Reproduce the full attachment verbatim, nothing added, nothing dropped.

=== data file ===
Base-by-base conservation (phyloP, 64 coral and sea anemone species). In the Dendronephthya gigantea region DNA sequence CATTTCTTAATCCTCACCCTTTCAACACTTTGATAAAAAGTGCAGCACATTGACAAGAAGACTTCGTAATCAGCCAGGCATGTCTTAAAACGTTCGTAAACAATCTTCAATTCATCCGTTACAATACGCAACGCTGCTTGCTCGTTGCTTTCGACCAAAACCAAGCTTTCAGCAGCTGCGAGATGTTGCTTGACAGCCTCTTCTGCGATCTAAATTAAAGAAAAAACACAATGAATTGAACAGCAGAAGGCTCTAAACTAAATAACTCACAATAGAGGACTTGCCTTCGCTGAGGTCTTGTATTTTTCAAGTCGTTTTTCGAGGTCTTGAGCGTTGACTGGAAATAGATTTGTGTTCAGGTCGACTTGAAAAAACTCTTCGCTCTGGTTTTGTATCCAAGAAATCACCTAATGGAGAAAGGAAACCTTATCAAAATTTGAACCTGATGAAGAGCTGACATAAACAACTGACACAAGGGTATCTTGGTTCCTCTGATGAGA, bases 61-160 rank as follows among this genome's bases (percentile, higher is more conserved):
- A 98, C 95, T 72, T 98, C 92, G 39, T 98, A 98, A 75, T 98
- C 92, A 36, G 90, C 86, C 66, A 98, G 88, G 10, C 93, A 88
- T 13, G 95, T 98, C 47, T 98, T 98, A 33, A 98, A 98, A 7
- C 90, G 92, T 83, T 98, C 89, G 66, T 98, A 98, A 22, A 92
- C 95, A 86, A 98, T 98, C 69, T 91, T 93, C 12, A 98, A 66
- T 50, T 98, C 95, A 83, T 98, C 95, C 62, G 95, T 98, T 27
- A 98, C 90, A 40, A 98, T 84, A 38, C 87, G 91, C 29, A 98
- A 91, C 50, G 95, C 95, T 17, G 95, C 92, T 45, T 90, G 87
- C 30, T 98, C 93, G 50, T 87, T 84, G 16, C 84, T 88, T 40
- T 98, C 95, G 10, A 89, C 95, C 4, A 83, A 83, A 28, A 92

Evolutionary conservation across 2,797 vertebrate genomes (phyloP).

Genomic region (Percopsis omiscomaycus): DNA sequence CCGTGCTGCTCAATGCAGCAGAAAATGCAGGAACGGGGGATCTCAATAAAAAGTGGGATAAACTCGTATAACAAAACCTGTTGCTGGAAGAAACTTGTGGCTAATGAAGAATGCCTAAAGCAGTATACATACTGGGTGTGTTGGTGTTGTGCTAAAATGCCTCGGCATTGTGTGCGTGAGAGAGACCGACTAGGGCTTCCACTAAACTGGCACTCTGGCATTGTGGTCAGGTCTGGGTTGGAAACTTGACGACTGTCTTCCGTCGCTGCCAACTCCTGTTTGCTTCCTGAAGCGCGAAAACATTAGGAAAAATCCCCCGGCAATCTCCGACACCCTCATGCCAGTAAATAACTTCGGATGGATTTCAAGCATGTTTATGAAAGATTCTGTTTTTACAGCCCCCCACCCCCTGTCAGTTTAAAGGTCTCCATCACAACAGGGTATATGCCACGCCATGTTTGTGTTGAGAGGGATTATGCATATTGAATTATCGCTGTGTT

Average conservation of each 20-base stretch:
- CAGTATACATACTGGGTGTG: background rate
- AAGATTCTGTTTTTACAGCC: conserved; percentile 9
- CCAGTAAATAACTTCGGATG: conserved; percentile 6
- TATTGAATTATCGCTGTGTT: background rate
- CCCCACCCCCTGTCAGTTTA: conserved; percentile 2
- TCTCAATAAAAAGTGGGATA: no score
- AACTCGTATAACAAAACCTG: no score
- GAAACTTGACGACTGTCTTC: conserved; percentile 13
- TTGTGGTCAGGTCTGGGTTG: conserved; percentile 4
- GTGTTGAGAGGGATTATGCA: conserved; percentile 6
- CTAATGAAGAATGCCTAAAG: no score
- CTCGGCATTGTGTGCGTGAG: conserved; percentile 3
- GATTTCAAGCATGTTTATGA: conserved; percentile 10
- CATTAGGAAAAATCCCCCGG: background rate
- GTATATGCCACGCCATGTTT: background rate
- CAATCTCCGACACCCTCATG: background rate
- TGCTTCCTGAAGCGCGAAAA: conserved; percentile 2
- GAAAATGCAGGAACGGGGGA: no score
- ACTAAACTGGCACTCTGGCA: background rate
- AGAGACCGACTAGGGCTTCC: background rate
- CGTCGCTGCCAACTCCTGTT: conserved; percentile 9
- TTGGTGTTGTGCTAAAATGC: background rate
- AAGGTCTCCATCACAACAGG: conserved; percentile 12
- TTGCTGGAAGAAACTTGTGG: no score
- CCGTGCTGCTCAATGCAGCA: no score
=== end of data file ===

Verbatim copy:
Base-by-base conservation (phyloP, 64 coral and sea anemone species). In the Dendronephthya gigantea region DNA sequence CATTTCTTAATCCTCACCCTTTCAACACTTTGATAAAAAGTGCAGCACATTGACAAGAAGACTTCGTAATCAGCCAGGCATGTCTTAAAACGTTCGTAAACAATCTTCAATTCATCCGTTACAATACGCAACGCTGCTTGCTCGTTGCTTTCGACCAAAACCAAGCTTTCAGCAGCTGCGAGATGTTGCTTGACAGCCTCTTCTGCGATCTAAATTAAAGAAAAAACACAATGAATTGAACAGCAGAAGGCTCTAAACTAAATAACTCACAATAGAGGACTTGCCTTCGCTGAGGTCTTGTATTTTTCAAGTCGTTTTTCGAGGTCTTGAGCGTTGACTGGAAATAGATTTGTGTTCAGGTCGACTTGAAAAAACTCTTCGCTCTGGTTTTGTATCCAAGAAATCACCTAATGGAGAAAGGAAACCTTATCAAAATTTGAACCTGATGAAGAGCTGACATAAACAACTGACACAAGGGTATCTTGGTTCCTCTGATGAGA, bases 61-160 rank as follows among this genome's bases (percentile, higher is more conserved):
- A 98, C 95, T 72, T 98, C 92, G 39, T 98, A 98, A 75, T 98
- C 92, A 36, G 90, C 86, C 66, A 98, G 88, G 10, C 93, A 88
- T 13, G 95, T 98, C 47, T 98, T 98, A 33, A 98, A 98, A 7
- C 90, G 92, T 83, T 98, C 89, G 66, T 98, A 98, A 22, A 92
- C 95, A 86, A 98, T 98, C 69, T 91, T 93, C 12, A 98, A 66
- T 50, T 98, C 95, A 83, T 98, C 95, C 62, G 95, T 98, T 27
- A 98, C 90, A 40, A 98, T 84, A 38, C 87, G 91, C 29, A 98
- A 91, C 50, G 95, C 95, T 17, G 95, C 92, T 45, T 90, G 87
- C 30, T 98, C 93, G 50, T 87, T 84, G 16, C 84, T 88, T 40
- T 98, C 95, G 10, A 89, C 95, C 4, A 83, A 83, A 28, A 92

Evolutionary conservation across 2,797 vertebrate genomes (phyloP).

Genomic region (Percopsis omiscomaycus): DNA sequence CCGTGCTGCTCAATGCAGCAGAAAATGCAGGAACGGGGGATCTCAATAAAAAGTGGGATAAACTCGTATAACAAAACCTGTTGCTGGAAGAAACTTGTGGCTAATGAAGAATGCCTAAAGCAGTATACATACTGGGTGTGTTGGTGTTGTGCTAAAATGCCTCGGCATTGTGTGCGTGAGAGAGACCGACTAGGGCTTCCACTAAACTGGCACTCTGGCATTGTGGTCAGGTCTGGGTTGGAAACTTGACGACTGTCTTCCGTCGCTGCCAACTCCTGTTTGCTTCCTGAAGCGCGAAAACATTAGGAAAAATCCCCCGGCAATCTCCGACACCCTCATGCCAGTAAATAACTTCGGATGGATTTCAAGCATGTTTATGAAAGATTCTGTTTTTACAGCCCCCCACCCCCTGTCAGTTTAAAGGTCTCCATCACAACAGGGTATATGCCACGCCATGTTTGTGTTGAGAGGGATTATGCATATTGAATTATCGCTGTGTT

Average conservation of each 20-base stretch:
- CAGTATACATACTGGGTGTG: background rate
- AAGATTCTGTTTTTACAGCC: conserved; percentile 9
- CCAGTAAATAACTTCGGATG: conserved; percentile 6
- TATTGAATTATCGCTGTGTT: background rate
- CCCCACCCCCTGTCAGTTTA: conserved; percentile 2
- TCTCAATAAAAAGTGGGATA: no score
- AACTCGTATAACAAAACCTG: no score
- GAAACTTGACGACTGTCTTC: conserved; percentile 13
- TTGTGGTCAGGTCTGGGTTG: conserved; percentile 4
- GTGTTGAGAGGGATTATGCA: conserved; percentile 6
- CTAATGAAGAATGCCTAAAG: no score
- CTCGGCATTGTGTGCGTGAG: conserved; percentile 3
- GATTTCAAGCATGTTTATGA: conserved; percentile 10
- CATTAGGAAAAATCCCCCGG: background rate
- GTATATGCCACGCCATGTTT: background rate
- CAATCTCCGACACCCTCATG: background rate
- TGCTTCCTGAAGCGCGAAAA: conserved; percentile 2
- GAAAATGCAGGAACGGGGGA: no score
- ACTAAACTGGCACTCTGGCA: background rate
- AGAGACCGACTAGGGCTTCC: background rate
- CGTCGCTGCCAACTCCTGTT: conserved; percentile 9
- TTGGTGTTGTGCTAAAATGC: background rate
- AAGGTCTCCATCACAACAGG: conserved; percentile 12
- TTGCTGGAAGAAACTTGTGG: no score
- CCGTGCTGCTCAATGCAGCA: no score